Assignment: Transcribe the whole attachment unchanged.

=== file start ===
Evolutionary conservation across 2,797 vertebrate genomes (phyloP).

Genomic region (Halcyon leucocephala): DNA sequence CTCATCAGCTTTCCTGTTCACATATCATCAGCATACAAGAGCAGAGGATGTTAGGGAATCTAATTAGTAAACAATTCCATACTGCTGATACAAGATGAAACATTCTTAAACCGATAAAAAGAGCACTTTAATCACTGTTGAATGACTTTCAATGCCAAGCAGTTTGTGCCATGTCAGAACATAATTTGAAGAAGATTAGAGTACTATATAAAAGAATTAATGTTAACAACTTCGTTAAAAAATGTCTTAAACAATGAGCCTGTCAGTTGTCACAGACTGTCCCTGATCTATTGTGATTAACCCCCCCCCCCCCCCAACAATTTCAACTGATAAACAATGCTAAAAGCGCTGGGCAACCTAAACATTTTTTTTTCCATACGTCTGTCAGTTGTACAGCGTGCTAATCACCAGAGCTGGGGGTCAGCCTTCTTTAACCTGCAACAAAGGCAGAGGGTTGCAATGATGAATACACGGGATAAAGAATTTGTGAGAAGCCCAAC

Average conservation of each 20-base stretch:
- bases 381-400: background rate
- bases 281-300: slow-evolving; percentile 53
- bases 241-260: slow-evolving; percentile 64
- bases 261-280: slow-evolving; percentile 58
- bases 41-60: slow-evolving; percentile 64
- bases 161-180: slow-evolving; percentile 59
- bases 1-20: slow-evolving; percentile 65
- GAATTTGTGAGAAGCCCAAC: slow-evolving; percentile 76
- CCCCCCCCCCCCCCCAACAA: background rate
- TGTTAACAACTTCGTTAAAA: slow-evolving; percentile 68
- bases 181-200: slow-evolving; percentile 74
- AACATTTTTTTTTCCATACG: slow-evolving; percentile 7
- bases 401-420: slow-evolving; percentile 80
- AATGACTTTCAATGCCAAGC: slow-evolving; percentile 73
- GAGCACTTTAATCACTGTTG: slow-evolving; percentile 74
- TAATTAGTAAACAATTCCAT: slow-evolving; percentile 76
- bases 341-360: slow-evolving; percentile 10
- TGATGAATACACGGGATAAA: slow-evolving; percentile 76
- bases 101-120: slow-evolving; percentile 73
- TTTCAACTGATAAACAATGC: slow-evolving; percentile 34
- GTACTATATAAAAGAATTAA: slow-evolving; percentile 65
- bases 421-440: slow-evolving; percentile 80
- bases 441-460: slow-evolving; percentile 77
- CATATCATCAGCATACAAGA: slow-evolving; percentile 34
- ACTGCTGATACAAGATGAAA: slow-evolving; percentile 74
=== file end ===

Evolutionary conservation across 2,797 vertebrate genomes (phyloP).

Genomic region (Halcyon leucocephala): DNA sequence CTCATCAGCTTTCCTGTTCACATATCATCAGCATACAAGAGCAGAGGATGTTAGGGAATCTAATTAGTAAACAATTCCATACTGCTGATACAAGATGAAACATTCTTAAACCGATAAAAAGAGCACTTTAATCACTGTTGAATGACTTTCAATGCCAAGCAGTTTGTGCCATGTCAGAACATAATTTGAAGAAGATTAGAGTACTATATAAAAGAATTAATGTTAACAACTTCGTTAAAAAATGTCTTAAACAATGAGCCTGTCAGTTGTCACAGACTGTCCCTGATCTATTGTGATTAACCCCCCCCCCCCCCCAACAATTTCAACTGATAAACAATGCTAAAAGCGCTGGGCAACCTAAACATTTTTTTTTCCATACGTCTGTCAGTTGTACAGCGTGCTAATCACCAGAGCTGGGGGTCAGCCTTCTTTAACCTGCAACAAAGGCAGAGGGTTGCAATGATGAATACACGGGATAAAGAATTTGTGAGAAGCCCAAC

Average conservation of each 20-base stretch:
- bases 381-400: background rate
- bases 281-300: slow-evolving; percentile 53
- bases 241-260: slow-evolving; percentile 64
- bases 261-280: slow-evolving; percentile 58
- bases 41-60: slow-evolving; percentile 64
- bases 161-180: slow-evolving; percentile 59
- bases 1-20: slow-evolving; percentile 65
- GAATTTGTGAGAAGCCCAAC: slow-evolving; percentile 76
- CCCCCCCCCCCCCCCAACAA: background rate
- TGTTAACAACTTCGTTAAAA: slow-evolving; percentile 68
- bases 181-200: slow-evolving; percentile 74
- AACATTTTTTTTTCCATACG: slow-evolving; percentile 7
- bases 401-420: slow-evolving; percentile 80
- AATGACTTTCAATGCCAAGC: slow-evolving; percentile 73
- GAGCACTTTAATCACTGTTG: slow-evolving; percentile 74
- TAATTAGTAAACAATTCCAT: slow-evolving; percentile 76
- bases 341-360: slow-evolving; percentile 10
- TGATGAATACACGGGATAAA: slow-evolving; percentile 76
- bases 101-120: slow-evolving; percentile 73
- TTTCAACTGATAAACAATGC: slow-evolving; percentile 34
- GTACTATATAAAAGAATTAA: slow-evolving; percentile 65
- bases 421-440: slow-evolving; percentile 80
- bases 441-460: slow-evolving; percentile 77
- CATATCATCAGCATACAAGA: slow-evolving; percentile 34
- ACTGCTGATACAAGATGAAA: slow-evolving; percentile 74